Wednesday, March 7, 2007

ToR for Mid-Term Evaluation of Education for Peace

Terms of Reference for the Internal Mid-Term Evaluation of the Education for Peace Project (EP) under MS-Uganda.
(First Draft)

1. Background

The “Education for Peace, Repatriation and Development in Southern Sudan and Refugee Settlements in North Uganda Project” – commonly and hereafter referred to as” Education for Peace” (EP), was incepted in July 2005 with expected completion in June 2008. Early March 2007, it was decided by MS-CO to carry out an internal mid-term evaluation.
The EP programme operates in North Uganda and South Sudan, where it targets the wider community in selected and specified areas – although with a focus on various types of community leaders. In brief, the objective is to support a peaceful, inclusive and democratic societal development. This involves – among other elements – training and dissemination of information on the Comprehensive Peace Agreement, constitutionalism, human rights, democracy and good governance.
The project is administrated by MS-Uganda using three Ugandan registered NGOs for the implementation. The three organisations are: Needs Service Education Africa (NSEA), Koboko; Education Access Africa (EAA), Adjumani; and Sudan Human Rights Association (SHRA), Kampala.
The project is funded by and refers to the Development Assistance for Refugees (DAR) Secretariat in Kampala, which in turn receives funding from the Danish Government.

2. Objective

The objective of the mid-term evaluation is to
· Assess the progress of EP-project activities in relation to the overall and immediate objectives stated in the original project document entitled “Education for Peace, Repatriation and Development in Southern Sudan and the Refugee Settlements in North Uganda” (MS-Uganda, 2005).

3. Outputs

The outputs of the mid-term evaluation are to be
· A draft evaluation report presenting the preliminary findings and conclusions of the evaluation team. To be submitted to MS-CO and implementing agencies for discussion.
· A final evaluation report including findings, conclusions and recommendations. To be presented for MS-CO, implementing partners and the funding agency so as to contribute to decision-making regarding the future development of the project.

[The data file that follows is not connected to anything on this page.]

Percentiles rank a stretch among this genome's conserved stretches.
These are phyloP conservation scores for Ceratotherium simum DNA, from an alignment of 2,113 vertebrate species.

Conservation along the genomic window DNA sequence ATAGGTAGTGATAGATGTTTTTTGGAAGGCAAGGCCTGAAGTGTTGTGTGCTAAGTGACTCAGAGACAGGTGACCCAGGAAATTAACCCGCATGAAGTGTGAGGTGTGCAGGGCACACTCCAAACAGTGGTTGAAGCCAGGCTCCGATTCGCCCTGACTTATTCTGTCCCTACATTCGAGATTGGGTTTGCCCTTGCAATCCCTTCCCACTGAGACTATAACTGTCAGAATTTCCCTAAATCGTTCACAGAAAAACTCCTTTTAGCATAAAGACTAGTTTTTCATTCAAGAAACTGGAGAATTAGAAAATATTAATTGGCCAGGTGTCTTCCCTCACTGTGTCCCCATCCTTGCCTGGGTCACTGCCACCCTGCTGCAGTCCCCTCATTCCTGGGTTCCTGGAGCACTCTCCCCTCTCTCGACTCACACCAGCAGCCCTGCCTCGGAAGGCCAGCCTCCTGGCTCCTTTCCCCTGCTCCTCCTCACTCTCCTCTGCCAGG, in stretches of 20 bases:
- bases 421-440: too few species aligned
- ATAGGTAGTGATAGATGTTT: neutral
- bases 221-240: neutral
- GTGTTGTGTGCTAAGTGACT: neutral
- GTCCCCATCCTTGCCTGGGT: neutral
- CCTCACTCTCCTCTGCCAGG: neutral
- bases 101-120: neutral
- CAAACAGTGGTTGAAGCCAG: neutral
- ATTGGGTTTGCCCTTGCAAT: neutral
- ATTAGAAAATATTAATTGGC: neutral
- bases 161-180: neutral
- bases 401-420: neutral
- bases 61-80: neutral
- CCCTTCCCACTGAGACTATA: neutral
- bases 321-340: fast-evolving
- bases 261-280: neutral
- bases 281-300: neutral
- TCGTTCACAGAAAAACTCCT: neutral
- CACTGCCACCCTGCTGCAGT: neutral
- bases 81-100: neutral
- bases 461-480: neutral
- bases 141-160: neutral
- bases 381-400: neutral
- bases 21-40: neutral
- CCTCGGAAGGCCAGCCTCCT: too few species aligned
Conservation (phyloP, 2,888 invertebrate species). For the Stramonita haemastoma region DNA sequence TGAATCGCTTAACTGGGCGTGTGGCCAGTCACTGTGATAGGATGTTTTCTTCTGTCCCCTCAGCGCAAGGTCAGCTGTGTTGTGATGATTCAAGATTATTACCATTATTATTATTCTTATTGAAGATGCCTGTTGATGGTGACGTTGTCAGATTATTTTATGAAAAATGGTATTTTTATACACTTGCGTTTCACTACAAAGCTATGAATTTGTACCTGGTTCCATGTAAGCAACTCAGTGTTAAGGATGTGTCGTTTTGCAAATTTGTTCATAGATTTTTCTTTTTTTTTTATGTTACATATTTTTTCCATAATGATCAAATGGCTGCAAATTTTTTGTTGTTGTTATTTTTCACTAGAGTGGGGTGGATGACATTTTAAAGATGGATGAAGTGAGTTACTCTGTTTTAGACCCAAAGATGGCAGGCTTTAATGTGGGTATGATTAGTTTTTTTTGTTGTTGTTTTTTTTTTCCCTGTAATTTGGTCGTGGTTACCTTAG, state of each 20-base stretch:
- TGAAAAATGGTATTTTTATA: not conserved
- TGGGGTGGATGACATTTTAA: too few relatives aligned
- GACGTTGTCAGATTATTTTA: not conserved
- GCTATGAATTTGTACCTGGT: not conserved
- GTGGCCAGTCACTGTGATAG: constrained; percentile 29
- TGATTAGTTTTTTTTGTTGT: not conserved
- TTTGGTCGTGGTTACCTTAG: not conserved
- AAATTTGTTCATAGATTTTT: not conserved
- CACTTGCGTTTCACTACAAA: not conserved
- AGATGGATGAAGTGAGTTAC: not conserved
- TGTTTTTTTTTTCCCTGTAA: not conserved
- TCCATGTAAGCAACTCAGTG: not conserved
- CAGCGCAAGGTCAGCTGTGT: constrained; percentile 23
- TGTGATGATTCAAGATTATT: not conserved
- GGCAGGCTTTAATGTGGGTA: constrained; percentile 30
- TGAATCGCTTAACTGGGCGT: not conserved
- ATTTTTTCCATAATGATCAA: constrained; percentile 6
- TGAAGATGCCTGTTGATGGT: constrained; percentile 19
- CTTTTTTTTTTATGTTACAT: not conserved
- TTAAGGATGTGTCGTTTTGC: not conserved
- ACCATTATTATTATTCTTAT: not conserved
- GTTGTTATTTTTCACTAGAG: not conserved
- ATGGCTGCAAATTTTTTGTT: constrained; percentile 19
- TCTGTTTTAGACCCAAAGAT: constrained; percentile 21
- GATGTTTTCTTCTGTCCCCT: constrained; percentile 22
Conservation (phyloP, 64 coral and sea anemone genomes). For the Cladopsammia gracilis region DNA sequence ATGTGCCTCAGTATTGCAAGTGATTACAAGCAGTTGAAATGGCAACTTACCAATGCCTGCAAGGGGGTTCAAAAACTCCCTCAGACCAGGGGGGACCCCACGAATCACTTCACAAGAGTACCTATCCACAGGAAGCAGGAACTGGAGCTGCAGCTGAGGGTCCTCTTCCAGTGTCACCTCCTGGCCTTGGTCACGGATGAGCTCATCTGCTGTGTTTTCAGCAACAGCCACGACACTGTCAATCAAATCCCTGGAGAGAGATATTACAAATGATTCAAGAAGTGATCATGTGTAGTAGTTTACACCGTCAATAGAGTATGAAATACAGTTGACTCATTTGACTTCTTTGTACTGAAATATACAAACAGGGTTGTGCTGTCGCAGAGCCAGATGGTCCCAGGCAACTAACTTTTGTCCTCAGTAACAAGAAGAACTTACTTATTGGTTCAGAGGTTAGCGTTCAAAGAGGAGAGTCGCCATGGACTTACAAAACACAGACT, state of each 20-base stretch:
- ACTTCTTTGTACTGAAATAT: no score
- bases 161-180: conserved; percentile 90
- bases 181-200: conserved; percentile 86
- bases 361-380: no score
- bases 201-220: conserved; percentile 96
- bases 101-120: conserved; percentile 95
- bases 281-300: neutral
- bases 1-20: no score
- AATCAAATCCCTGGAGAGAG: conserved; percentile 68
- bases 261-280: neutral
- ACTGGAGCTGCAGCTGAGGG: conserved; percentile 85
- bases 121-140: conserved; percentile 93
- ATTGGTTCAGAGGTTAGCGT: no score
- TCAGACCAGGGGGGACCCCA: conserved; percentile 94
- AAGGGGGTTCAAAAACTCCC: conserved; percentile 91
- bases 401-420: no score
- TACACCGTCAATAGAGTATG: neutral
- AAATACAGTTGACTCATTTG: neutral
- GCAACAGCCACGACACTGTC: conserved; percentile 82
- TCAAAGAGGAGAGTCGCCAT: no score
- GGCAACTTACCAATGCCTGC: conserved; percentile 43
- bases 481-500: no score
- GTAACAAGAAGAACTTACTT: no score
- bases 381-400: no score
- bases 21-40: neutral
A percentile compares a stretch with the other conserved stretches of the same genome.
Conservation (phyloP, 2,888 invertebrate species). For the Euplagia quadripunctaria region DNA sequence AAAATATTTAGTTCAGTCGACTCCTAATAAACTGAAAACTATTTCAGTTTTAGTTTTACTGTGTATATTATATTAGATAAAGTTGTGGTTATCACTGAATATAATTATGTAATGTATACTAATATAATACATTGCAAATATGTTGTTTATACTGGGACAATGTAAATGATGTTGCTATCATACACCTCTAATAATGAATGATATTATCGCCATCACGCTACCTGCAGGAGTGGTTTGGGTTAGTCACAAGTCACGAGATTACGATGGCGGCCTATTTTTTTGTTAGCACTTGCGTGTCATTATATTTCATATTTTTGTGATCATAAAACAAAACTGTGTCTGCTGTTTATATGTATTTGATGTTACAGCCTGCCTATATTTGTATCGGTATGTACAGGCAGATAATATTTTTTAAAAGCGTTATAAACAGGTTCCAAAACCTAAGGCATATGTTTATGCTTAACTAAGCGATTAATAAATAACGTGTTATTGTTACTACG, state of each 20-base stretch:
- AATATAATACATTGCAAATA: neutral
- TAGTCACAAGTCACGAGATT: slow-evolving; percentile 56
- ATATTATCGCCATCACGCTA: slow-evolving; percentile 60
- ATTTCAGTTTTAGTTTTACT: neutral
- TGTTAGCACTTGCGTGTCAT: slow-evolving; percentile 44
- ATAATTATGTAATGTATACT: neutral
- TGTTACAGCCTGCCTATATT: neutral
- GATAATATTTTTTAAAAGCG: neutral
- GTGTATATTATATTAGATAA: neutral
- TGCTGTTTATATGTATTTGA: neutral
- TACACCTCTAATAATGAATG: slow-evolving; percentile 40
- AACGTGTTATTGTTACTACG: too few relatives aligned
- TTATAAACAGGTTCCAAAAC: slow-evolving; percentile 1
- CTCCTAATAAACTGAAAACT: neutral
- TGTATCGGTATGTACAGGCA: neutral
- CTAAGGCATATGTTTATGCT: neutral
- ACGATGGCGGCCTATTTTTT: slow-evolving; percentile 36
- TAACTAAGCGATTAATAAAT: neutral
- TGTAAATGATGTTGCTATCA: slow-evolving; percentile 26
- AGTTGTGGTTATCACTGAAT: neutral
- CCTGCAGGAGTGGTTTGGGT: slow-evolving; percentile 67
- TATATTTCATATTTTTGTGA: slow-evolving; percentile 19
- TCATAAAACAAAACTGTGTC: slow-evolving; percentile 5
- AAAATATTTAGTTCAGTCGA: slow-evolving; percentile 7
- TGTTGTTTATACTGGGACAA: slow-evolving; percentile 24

4. Scope of work

The scope of work includes – but is not necessarily restricted to – the following:
· Assessing the three implementing agencies’ progress in the implementation of planned activities since inception.
· Assessing the organisational and technical capacity of the same partners in regard to fulfilling the objectives of the EP-project document.
· Assessing the financial procedures currently applied by implementing partners and the financial sustainability for the remaining project period.
· Identifying external risks which may have implications for the project implementation.
· Evaluating the role and performance of the EP Co-ordination group.

5. Methodology

The methodology includes two approaches. First, a desk study aimed at:
· Assessing the relevance, quantity and quality of outputs in the period from project inception in July 2005 to first quarter 2007 in relation to the objectives stated in the Project Document.
· Reviewing the reporting system, the financial procedures and the financial sustainability.
Secondly, a field study involving qualitative interviews with relevant staff in the implementing organisations. The field study aims at:
· Assessing the experiences, problems and challenges in implementing EP as perceived by staff and management in the three organisations.
· Assessing the organisational and technical capacity of the organisations to fulfil the remaining requirements.
· Get inputs on external risks.
· Get inputs on the role of the EP Co-ordination group.

6. Work plan and time frame

7. Evaluation team

The mid-term evaluation is internal and will be undertaken by:
· MS Programme Officer Emmanuel Misaka (team-leader)